The Role Of Noninvasive 320-Row Multidetector Computer Tomography
Coronary Artery Disease
|Study Design:||Observational Model: Cohort
Time Perspective: Prospective
|Official Title:||A Pilot Study: The Role Of Noninvasive 320-Row Multidetector Computer Tomography Coronary Angiogram In Predicting Perioperative Cardiac Complications In Patients Referred For Noncardiac Surgery|
- To assess the coronary luminal stenosis for location, number of vessels involved and severity of luminal stenosis using noninvasive CTCA. [ Time Frame: CTCA 1-2 hours ]CTCA will be read by a cardiac radiologist blinded to the patients' medical/cardiac history and the results of the stress test. The cardiac radiologist will classify the severity of coronary artery disease according to number of vessels, location and degree of luminal steno-occlusive disease.
- Perioperative cardiac complications [ Time Frame: In hospital day 0-3, 30 days post surgery and one year ]Non-fatal and fatal cardiac complications will be reviewed day 0- 3 and day 30 post-surgery and one year. Patients who are discharged home will be contacted by telephone by a research assistant for post-operative follow-up. Non-fatal cardiac complications include myocardial infarction, arrythmias, electrocardiogram ischemic changes, cardiac enzymes elevation, symptoms of congestive heart failure and/or angina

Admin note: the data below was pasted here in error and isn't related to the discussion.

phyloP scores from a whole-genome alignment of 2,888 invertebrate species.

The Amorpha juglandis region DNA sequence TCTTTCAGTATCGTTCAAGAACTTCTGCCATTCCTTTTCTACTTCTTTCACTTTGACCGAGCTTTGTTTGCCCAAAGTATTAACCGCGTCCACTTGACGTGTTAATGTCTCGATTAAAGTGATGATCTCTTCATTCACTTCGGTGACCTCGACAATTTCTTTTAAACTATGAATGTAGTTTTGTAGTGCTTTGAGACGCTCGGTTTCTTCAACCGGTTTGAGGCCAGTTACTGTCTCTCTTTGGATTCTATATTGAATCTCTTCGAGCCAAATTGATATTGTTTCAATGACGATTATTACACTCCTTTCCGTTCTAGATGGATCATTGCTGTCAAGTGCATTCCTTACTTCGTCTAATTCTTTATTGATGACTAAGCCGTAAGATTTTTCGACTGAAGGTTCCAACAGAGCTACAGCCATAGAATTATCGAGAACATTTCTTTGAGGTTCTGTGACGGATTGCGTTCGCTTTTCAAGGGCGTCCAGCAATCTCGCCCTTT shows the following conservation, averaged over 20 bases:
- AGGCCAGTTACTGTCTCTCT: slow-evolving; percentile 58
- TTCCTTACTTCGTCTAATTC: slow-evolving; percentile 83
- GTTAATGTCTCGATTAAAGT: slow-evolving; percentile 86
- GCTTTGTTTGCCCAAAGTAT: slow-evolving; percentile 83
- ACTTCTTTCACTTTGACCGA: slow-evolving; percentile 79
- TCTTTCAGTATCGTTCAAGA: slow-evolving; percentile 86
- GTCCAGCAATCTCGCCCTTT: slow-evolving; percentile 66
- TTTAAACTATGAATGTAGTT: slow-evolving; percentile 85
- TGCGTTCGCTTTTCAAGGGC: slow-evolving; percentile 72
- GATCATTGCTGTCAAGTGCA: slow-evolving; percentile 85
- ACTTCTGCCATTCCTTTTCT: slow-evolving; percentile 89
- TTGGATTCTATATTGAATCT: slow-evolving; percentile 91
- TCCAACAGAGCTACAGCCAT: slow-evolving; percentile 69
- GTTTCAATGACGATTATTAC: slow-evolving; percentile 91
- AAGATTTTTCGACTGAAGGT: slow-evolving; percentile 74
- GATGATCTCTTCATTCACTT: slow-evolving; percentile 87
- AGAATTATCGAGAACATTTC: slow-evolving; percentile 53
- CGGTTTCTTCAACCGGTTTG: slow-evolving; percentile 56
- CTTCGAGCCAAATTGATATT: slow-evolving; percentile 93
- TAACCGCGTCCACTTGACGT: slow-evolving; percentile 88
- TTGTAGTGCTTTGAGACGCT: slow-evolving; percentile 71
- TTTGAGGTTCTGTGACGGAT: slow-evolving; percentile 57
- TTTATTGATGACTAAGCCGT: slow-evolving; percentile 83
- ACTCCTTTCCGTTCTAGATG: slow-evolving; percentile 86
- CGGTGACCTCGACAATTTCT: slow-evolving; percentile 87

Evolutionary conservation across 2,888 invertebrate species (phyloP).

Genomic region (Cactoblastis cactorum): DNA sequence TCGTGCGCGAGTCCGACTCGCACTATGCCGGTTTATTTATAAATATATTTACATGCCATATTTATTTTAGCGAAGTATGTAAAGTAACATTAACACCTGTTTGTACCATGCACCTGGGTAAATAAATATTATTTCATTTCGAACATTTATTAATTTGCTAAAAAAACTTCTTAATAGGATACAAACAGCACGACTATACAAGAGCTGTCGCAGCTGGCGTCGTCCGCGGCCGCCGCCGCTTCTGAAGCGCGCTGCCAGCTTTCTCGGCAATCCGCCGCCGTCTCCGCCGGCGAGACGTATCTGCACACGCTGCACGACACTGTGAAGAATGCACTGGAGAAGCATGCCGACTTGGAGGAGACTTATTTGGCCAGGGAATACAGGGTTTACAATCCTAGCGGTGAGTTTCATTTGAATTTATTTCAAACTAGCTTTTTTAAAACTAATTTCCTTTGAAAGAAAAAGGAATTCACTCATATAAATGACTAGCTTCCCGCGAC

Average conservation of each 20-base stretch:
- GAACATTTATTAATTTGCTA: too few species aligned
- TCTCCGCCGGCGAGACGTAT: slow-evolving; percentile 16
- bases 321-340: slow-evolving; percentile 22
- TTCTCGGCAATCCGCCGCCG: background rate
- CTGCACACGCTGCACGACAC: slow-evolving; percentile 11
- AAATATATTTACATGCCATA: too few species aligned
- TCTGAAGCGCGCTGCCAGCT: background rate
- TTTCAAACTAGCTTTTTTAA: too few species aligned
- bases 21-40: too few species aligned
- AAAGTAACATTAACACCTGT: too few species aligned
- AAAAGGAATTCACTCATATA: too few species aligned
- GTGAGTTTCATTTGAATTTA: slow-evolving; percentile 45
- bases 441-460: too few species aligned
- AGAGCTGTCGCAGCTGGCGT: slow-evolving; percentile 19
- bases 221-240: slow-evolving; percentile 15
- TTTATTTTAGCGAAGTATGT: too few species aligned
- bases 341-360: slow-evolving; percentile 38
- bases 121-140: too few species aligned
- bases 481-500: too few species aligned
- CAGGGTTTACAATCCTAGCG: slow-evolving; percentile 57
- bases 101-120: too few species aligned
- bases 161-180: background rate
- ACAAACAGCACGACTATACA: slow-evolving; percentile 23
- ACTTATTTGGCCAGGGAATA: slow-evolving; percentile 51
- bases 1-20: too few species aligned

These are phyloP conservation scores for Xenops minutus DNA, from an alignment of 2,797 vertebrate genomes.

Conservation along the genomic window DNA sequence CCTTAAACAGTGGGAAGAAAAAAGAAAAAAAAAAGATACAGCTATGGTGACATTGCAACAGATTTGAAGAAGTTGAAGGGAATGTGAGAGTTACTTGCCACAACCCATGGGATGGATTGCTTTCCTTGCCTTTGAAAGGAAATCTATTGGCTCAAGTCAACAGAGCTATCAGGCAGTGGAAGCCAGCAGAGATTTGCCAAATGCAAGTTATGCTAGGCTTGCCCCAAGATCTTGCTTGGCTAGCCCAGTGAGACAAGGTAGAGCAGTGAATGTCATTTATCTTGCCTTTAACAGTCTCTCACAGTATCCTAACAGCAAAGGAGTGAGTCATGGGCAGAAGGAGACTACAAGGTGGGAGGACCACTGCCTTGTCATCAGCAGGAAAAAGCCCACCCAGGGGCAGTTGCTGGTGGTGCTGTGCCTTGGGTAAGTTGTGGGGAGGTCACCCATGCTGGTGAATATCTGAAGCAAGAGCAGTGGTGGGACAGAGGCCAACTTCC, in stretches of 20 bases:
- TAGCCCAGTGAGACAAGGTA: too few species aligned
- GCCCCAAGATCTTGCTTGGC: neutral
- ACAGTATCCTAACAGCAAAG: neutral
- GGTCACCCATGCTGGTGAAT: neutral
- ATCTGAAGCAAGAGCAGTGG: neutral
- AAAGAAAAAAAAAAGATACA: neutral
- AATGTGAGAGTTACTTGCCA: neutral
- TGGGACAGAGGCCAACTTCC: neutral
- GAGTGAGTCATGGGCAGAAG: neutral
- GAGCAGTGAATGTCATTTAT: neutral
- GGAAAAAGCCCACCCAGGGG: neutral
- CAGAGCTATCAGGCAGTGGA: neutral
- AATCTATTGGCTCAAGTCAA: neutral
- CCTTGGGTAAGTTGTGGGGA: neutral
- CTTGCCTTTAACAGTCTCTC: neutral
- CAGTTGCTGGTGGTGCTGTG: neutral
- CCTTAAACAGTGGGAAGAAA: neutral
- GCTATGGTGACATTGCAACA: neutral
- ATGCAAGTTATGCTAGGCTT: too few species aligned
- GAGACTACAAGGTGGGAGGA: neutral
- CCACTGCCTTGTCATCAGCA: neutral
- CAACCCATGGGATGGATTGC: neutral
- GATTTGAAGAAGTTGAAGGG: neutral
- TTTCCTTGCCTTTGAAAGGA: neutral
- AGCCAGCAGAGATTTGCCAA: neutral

|Study Start Date:||September 2008|
|Study Completion Date:||February 2016|
|Primary Completion Date:||June 2014 (Final data collection date for primary outcome measure)|
This pilot study consisting of a prospective non-randomized observational trial where a team of surgeon, anesthesiologist, and evaluator are blinded to CTCA results. We hypothesize that the preoperative use of noninvasive computer tomography, with the 320-row MDCT, to visualize the degree of coronary artery stenosis can lead to improved clinical prediction of perioperative cardiac complications.
The 320-row MDCT is based on the 64-row technology with the significant addition of a larger detector capable of scanning the heart within 1 sec or a cardiac cycle, thereby, eliminating patient-related artifacts and may produce higher image quality.13, 14 The scanning time of 5 seconds with the 320-row MDCT is significantly reduced compared to 8-10 seconds for the 64-row MDCT
Please refer to this study by its ClinicalTrials.gov identifier: NCT01405690
|University Heatlh Network, Mount Sinai, Toronto General Hopsital sites|
|Toronto, Ontario, Canada, M5G 2C4|
|Principal Investigator:||Eric You Ten Kong, MD PhD FRCPC||Mount Sinai Hospital, University Health Network|